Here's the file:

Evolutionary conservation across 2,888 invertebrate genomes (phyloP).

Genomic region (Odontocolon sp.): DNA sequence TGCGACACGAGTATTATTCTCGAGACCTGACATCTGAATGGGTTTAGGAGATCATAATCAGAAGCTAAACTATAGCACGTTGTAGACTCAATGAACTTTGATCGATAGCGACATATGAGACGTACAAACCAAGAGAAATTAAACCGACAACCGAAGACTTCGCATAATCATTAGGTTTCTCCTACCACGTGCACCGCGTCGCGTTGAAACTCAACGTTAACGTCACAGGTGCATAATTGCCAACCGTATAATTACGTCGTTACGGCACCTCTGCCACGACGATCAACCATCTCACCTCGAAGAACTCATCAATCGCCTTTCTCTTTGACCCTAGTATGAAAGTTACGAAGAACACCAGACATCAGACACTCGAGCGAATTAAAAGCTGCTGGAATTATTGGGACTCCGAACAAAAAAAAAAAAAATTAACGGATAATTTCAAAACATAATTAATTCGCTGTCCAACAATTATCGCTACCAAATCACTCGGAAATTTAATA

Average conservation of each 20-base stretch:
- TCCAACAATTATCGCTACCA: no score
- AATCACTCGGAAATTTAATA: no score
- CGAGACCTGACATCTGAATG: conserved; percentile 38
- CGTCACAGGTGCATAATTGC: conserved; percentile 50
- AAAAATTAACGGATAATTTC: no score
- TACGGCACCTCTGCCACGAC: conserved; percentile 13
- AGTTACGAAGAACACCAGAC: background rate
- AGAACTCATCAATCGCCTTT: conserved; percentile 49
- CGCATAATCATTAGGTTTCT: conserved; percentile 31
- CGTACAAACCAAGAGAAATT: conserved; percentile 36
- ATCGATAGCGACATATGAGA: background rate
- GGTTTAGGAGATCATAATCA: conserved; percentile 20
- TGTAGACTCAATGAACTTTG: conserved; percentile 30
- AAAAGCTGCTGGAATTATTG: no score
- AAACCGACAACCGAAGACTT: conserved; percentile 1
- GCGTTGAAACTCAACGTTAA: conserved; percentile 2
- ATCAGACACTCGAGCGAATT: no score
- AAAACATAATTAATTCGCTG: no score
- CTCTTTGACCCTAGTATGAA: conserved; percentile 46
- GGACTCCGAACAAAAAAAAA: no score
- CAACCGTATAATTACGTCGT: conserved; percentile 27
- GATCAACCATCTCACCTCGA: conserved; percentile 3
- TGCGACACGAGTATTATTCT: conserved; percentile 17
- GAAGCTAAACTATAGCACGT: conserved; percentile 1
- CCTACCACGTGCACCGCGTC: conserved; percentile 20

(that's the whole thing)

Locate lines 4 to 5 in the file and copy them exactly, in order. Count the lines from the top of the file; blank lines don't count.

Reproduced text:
- TCCAACAATTATCGCTACCA: no score
- AATCACTCGGAAATTTAATA: no score